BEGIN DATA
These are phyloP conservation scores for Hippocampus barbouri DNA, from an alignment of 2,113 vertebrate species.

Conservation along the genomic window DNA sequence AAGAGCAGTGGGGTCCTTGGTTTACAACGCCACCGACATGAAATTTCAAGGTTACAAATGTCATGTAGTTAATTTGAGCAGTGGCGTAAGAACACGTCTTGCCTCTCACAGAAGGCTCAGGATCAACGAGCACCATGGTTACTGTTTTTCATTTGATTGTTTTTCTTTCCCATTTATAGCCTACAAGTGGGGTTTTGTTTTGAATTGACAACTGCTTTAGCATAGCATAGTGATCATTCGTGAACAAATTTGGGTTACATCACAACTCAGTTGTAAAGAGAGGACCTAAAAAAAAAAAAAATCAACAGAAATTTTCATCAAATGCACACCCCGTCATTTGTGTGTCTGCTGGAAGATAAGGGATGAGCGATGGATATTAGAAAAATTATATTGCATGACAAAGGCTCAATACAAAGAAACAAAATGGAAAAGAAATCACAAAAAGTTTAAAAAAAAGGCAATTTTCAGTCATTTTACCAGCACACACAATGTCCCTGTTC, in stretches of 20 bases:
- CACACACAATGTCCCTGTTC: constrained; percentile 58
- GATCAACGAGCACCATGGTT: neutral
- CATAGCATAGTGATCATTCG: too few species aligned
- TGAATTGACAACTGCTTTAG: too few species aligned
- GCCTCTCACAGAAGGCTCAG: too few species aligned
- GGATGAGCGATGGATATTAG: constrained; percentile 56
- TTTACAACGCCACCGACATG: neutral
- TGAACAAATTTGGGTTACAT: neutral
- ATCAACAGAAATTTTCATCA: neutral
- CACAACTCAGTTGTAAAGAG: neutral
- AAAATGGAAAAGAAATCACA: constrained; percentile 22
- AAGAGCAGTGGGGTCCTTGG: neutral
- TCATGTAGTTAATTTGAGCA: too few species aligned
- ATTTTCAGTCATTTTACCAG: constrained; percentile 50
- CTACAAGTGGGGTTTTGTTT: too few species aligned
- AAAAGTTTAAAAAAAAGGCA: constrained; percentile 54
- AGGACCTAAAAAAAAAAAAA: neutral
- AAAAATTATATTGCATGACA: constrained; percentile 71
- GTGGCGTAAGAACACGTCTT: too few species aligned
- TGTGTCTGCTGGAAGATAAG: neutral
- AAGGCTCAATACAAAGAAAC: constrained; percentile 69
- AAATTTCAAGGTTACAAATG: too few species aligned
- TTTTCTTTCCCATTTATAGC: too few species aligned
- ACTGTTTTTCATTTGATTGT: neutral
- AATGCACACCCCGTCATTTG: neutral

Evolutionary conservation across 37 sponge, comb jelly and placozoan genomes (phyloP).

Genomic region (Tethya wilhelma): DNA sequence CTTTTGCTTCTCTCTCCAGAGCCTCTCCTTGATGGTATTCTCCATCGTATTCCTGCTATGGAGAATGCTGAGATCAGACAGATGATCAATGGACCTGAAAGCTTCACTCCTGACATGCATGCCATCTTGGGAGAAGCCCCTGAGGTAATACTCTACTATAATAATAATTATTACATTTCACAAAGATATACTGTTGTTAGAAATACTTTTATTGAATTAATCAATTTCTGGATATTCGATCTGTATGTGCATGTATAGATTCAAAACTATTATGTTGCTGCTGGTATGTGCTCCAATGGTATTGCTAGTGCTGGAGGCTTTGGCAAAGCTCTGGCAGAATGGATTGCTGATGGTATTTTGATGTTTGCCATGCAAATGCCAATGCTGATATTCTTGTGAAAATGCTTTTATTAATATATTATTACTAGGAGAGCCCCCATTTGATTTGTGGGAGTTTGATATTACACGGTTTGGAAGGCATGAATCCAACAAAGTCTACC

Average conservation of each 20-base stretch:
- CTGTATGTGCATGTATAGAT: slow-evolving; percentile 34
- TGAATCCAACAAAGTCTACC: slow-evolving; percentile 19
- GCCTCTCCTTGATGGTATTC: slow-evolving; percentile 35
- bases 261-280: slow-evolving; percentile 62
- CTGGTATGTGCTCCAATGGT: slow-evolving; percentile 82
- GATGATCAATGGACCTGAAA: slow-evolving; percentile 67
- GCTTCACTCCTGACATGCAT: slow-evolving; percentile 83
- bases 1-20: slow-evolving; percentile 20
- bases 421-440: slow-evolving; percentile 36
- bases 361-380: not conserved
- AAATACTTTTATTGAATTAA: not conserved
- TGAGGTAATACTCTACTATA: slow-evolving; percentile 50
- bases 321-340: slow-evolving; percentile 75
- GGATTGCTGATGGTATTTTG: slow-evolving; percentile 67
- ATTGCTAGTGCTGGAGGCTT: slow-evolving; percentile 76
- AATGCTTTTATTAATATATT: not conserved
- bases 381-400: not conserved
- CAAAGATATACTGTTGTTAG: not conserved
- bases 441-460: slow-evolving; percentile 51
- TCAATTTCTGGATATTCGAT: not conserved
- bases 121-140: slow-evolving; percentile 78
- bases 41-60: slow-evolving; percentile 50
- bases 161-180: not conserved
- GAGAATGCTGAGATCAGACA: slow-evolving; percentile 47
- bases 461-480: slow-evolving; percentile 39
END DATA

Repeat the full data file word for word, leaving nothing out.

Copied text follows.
These are phyloP conservation scores for Hippocampus barbouri DNA, from an alignment of 2,113 vertebrate species.

Conservation along the genomic window DNA sequence AAGAGCAGTGGGGTCCTTGGTTTACAACGCCACCGACATGAAATTTCAAGGTTACAAATGTCATGTAGTTAATTTGAGCAGTGGCGTAAGAACACGTCTTGCCTCTCACAGAAGGCTCAGGATCAACGAGCACCATGGTTACTGTTTTTCATTTGATTGTTTTTCTTTCCCATTTATAGCCTACAAGTGGGGTTTTGTTTTGAATTGACAACTGCTTTAGCATAGCATAGTGATCATTCGTGAACAAATTTGGGTTACATCACAACTCAGTTGTAAAGAGAGGACCTAAAAAAAAAAAAAATCAACAGAAATTTTCATCAAATGCACACCCCGTCATTTGTGTGTCTGCTGGAAGATAAGGGATGAGCGATGGATATTAGAAAAATTATATTGCATGACAAAGGCTCAATACAAAGAAACAAAATGGAAAAGAAATCACAAAAAGTTTAAAAAAAAGGCAATTTTCAGTCATTTTACCAGCACACACAATGTCCCTGTTC, in stretches of 20 bases:
- CACACACAATGTCCCTGTTC: constrained; percentile 58
- GATCAACGAGCACCATGGTT: neutral
- CATAGCATAGTGATCATTCG: too few species aligned
- TGAATTGACAACTGCTTTAG: too few species aligned
- GCCTCTCACAGAAGGCTCAG: too few species aligned
- GGATGAGCGATGGATATTAG: constrained; percentile 56
- TTTACAACGCCACCGACATG: neutral
- TGAACAAATTTGGGTTACAT: neutral
- ATCAACAGAAATTTTCATCA: neutral
- CACAACTCAGTTGTAAAGAG: neutral
- AAAATGGAAAAGAAATCACA: constrained; percentile 22
- AAGAGCAGTGGGGTCCTTGG: neutral
- TCATGTAGTTAATTTGAGCA: too few species aligned
- ATTTTCAGTCATTTTACCAG: constrained; percentile 50
- CTACAAGTGGGGTTTTGTTT: too few species aligned
- AAAAGTTTAAAAAAAAGGCA: constrained; percentile 54
- AGGACCTAAAAAAAAAAAAA: neutral
- AAAAATTATATTGCATGACA: constrained; percentile 71
- GTGGCGTAAGAACACGTCTT: too few species aligned
- TGTGTCTGCTGGAAGATAAG: neutral
- AAGGCTCAATACAAAGAAAC: constrained; percentile 69
- AAATTTCAAGGTTACAAATG: too few species aligned
- TTTTCTTTCCCATTTATAGC: too few species aligned
- ACTGTTTTTCATTTGATTGT: neutral
- AATGCACACCCCGTCATTTG: neutral

Evolutionary conservation across 37 sponge, comb jelly and placozoan genomes (phyloP).

Genomic region (Tethya wilhelma): DNA sequence CTTTTGCTTCTCTCTCCAGAGCCTCTCCTTGATGGTATTCTCCATCGTATTCCTGCTATGGAGAATGCTGAGATCAGACAGATGATCAATGGACCTGAAAGCTTCACTCCTGACATGCATGCCATCTTGGGAGAAGCCCCTGAGGTAATACTCTACTATAATAATAATTATTACATTTCACAAAGATATACTGTTGTTAGAAATACTTTTATTGAATTAATCAATTTCTGGATATTCGATCTGTATGTGCATGTATAGATTCAAAACTATTATGTTGCTGCTGGTATGTGCTCCAATGGTATTGCTAGTGCTGGAGGCTTTGGCAAAGCTCTGGCAGAATGGATTGCTGATGGTATTTTGATGTTTGCCATGCAAATGCCAATGCTGATATTCTTGTGAAAATGCTTTTATTAATATATTATTACTAGGAGAGCCCCCATTTGATTTGTGGGAGTTTGATATTACACGGTTTGGAAGGCATGAATCCAACAAAGTCTACC

Average conservation of each 20-base stretch:
- CTGTATGTGCATGTATAGAT: slow-evolving; percentile 34
- TGAATCCAACAAAGTCTACC: slow-evolving; percentile 19
- GCCTCTCCTTGATGGTATTC: slow-evolving; percentile 35
- bases 261-280: slow-evolving; percentile 62
- CTGGTATGTGCTCCAATGGT: slow-evolving; percentile 82
- GATGATCAATGGACCTGAAA: slow-evolving; percentile 67
- GCTTCACTCCTGACATGCAT: slow-evolving; percentile 83
- bases 1-20: slow-evolving; percentile 20
- bases 421-440: slow-evolving; percentile 36
- bases 361-380: not conserved
- AAATACTTTTATTGAATTAA: not conserved
- TGAGGTAATACTCTACTATA: slow-evolving; percentile 50
- bases 321-340: slow-evolving; percentile 75
- GGATTGCTGATGGTATTTTG: slow-evolving; percentile 67
- ATTGCTAGTGCTGGAGGCTT: slow-evolving; percentile 76
- AATGCTTTTATTAATATATT: not conserved
- bases 381-400: not conserved
- CAAAGATATACTGTTGTTAG: not conserved
- bases 441-460: slow-evolving; percentile 51
- TCAATTTCTGGATATTCGAT: not conserved
- bases 121-140: slow-evolving; percentile 78
- bases 41-60: slow-evolving; percentile 50
- bases 161-180: not conserved
- GAGAATGCTGAGATCAGACA: slow-evolving; percentile 47
- bases 461-480: slow-evolving; percentile 39